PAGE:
The character of our way of life depends on the character of my way life, multiplied by the tens of millions. We shouldn’t waste time being shocked or baffled by the evil in the world. It has familiar
roots. It begins in the little crevices of each human heart – especially our own.
…(V)ast numbers of American young adults are, in effect, morally illiterate. They’re not “bad” people — far from it. But they often lack the moral vocabulary and roots in a living religious tradition that would enable them to reason independently through complex ethical problems. They believe in God,
but in a generic, feel-good deism sense, with God’s main job reduced to giving them what they
want when they want it.
The polemic of the recent campaign has done very little to shore up the decaying foundation of American society. America is strong only when her families are strong. But today, we witness the breakdown in family life.
As we say, religious freedom has never been red or blue, left or right, Catholic or non-Catholic. It is American. Let’s keep it that way. In America, religious belief and practice are protected by the First Amendment. It is the first freedom in the Bill of Rights. The threats to it today are outrageous.
The strong individualism of our American culture undermines the sense of a collective identity in which Catholicism is experienced as a distinctive way of life.
In one sense, Blanshard was right. Our Catholic values and moral beliefs are “dangerous.” They are “dangerous” because they demand that we look at ourselves and what we value. They are “dangerous” because they demand conversion. They are “dangerous” because they demand conviction. They are “dangerous” because if we live them in our daily lives, we will fundamentally change the culture — but not through revolution, not through imposing our will, but through the example of what the faith alive can mean in the Church Alive! as a faith lived.
But what Blanshard refused to understand is that Catholic values do not contradict American freedoms —they fulfill them. Catholic values lived — lived by you and me — are the key to renewal, the key to reconciliation, the key to solve so much that plagues us.
Poverty in America is a scandal, certainly not to the poor. There is no scandal to being poor. The scandal is for those of us who could help by using our influence and resources to promote community and government programs to assist and do not do so.
Recently, sadly, a prominent Catholic political leader (on Capitol Hill) stated that “The Church needs to get over their conscience thing.” No, we don’t; no, we can’t; as believers, as Americans.
Unless Catholics continue to fight in the courtroom, in the voting booth, and on our knees in prayer, religious liberty in the United States will quickly erode and fade into the annals of our history. Now is the time to protect the legacy that began the American experiment. Now is the time to bring religious freedom to the forefront of the American legal system once more.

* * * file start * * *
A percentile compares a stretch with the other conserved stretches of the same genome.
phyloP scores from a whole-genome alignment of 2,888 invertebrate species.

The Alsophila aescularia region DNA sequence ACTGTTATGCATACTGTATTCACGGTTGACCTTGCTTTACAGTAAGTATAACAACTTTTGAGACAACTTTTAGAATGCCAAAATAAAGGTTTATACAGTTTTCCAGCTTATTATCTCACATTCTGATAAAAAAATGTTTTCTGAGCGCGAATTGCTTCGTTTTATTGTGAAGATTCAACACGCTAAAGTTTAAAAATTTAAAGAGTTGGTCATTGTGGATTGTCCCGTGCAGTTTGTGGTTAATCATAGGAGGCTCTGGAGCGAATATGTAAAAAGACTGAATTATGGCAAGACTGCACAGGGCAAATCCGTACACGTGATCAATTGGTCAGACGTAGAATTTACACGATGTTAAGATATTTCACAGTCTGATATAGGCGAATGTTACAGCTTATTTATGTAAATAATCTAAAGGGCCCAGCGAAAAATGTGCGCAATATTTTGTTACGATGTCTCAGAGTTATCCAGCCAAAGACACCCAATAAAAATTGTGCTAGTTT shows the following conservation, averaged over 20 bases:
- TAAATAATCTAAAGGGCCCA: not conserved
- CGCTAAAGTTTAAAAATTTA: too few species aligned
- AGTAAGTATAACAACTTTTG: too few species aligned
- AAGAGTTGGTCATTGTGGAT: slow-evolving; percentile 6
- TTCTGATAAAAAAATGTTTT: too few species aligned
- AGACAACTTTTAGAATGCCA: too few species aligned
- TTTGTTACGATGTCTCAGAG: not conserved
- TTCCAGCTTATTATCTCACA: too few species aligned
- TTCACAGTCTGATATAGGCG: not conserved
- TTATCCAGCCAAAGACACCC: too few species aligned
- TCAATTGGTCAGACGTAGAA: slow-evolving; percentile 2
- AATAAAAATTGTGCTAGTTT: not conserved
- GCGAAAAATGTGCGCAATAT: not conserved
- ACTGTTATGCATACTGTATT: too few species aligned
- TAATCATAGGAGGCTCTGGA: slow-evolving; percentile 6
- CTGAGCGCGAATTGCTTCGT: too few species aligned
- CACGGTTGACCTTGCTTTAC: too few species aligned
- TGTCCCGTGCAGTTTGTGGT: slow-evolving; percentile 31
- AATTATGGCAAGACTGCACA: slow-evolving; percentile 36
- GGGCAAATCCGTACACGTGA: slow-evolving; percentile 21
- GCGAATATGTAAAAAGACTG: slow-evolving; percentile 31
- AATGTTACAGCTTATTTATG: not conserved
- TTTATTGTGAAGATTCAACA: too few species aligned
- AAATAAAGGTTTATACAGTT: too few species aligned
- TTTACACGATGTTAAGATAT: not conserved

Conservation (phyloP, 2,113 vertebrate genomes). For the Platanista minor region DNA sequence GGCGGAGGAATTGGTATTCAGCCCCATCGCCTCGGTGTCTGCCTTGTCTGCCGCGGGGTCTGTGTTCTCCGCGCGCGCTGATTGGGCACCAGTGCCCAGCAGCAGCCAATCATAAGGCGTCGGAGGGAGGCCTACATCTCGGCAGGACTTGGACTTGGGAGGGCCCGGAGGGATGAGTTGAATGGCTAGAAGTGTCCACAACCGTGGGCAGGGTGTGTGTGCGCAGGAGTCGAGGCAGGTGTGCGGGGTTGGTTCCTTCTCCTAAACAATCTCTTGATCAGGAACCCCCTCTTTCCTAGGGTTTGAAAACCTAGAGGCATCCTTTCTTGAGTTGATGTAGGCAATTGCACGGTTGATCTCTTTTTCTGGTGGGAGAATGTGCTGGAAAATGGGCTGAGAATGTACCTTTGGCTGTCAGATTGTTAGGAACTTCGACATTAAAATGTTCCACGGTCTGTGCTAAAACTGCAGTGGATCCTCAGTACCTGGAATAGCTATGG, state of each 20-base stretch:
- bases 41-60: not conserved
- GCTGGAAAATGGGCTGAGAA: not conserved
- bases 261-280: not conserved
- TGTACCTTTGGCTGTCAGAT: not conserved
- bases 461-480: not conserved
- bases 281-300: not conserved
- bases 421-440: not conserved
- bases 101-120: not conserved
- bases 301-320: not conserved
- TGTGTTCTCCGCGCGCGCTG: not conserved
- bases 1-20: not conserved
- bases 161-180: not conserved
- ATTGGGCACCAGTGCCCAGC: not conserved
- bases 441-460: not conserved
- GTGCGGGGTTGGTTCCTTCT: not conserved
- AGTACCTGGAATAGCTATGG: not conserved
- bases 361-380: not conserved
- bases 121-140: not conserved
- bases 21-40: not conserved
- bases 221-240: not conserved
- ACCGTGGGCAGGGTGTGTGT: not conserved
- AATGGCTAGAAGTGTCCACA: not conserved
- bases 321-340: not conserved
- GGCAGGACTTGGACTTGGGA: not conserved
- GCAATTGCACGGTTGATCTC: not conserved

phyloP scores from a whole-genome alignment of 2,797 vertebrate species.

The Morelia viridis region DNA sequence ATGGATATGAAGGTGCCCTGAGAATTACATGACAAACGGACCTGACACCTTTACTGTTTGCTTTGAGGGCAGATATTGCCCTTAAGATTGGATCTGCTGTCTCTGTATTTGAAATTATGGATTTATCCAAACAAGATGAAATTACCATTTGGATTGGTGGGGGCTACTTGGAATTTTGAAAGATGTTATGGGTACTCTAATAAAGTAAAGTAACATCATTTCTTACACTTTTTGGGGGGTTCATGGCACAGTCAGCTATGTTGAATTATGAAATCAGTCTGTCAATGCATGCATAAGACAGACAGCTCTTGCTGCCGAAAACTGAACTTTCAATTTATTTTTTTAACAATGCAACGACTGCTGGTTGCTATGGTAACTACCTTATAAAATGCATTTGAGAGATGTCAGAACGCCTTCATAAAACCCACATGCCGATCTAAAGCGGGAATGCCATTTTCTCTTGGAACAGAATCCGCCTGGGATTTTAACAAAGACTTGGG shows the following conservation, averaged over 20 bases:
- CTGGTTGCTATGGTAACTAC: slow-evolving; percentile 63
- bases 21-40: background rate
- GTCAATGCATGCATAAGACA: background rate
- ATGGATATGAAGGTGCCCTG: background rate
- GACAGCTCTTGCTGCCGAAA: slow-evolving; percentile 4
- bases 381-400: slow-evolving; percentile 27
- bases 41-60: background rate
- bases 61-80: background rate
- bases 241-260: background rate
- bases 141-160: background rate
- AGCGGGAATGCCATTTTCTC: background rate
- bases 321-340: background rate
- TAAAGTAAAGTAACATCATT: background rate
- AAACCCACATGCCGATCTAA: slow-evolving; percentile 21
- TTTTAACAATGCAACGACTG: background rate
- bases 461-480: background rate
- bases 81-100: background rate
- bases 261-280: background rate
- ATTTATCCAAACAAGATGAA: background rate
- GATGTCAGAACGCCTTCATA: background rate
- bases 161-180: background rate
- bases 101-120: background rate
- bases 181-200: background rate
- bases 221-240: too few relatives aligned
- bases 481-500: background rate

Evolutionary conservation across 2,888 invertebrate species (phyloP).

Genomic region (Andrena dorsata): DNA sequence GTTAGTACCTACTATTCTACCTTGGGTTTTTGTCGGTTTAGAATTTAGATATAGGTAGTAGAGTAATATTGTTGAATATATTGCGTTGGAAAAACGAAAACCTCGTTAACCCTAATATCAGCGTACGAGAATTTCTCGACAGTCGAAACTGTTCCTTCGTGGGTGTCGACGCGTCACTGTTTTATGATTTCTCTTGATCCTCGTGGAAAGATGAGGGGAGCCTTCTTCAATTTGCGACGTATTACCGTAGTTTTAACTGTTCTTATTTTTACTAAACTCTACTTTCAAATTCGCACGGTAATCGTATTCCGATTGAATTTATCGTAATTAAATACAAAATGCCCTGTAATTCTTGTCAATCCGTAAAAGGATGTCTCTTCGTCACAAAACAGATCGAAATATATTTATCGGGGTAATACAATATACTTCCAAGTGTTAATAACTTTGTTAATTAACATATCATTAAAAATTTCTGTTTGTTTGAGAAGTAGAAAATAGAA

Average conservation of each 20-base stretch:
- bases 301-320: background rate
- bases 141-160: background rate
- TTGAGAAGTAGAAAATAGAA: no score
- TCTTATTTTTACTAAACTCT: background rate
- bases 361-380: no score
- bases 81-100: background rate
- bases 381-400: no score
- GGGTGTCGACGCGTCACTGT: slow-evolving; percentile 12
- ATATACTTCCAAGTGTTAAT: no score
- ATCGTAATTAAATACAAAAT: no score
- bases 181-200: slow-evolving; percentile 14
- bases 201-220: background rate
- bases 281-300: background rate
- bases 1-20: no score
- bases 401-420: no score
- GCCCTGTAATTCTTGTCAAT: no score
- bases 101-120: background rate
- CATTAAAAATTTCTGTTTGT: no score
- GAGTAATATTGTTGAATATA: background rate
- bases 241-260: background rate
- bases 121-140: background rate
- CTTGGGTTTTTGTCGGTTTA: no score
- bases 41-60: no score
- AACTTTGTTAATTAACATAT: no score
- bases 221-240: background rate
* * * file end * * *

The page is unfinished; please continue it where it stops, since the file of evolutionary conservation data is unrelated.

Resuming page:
This desire to be “free from God” has cursed us since the Garden of Eden. Words such as subjection, lordship, kingdom, and servant are hardly popular in our American vocabulary. In our religious lexicon, though, they are at the core of our relationship with God. We know that America, like any other nation on earth, indeed, like the Israel of the Hebrew Scriptures, is at its best when it acknowledges its absolute reliance upon God and its trust in His sovereignty and providence.
For Christians, patriotism is a virtue. Love of country is an honorable thing. As Chesterton once said, if we build a wall between ourselves and the world, it makes little difference whether we describe ourselves as locked in or locked out. But God has made us for more than the world. Our real home isn’t here.
We must be loyal Americans by being bold and courageous Catholics! Is that not in the tradition of St. Joan of Arc, the sixth centennial of whose birth we celebrate this year? Is that not why the Servants of God Emil Kapaun and Vincent Capodanno died serving as priests to their men? Do not the values of our faith contribute to our fidelity as citizens?
From the start, believers – alone and in communities – have shaped American history simply by trying to live their faith in the world. The American experience of personal freedom and civil peace would be inconceivable without a religious grounding and a predominantly Christian inspiration. The reason is simple. What we believe about God shapes what we believe about man. And what we believe about man shapes what we believe about the purpose and proper structure of human society. So it should surprise no one that at the heart of American life is a Christian-informed definition of what it means to be human.
Through the Church, Christ scatters seed upon American soil that is dry, rocky, and sown with weeds — soil that has built up a certain resistance to authentic religious experience.
Religious freedom is the lifeblood of the American people, the cornerstone of American government. When the Founding Fathers determined that the innate rights of men and women should be enshrined in our Constitution, they so esteemed religious liberty that they made it the first freedom in the Bill of Rights.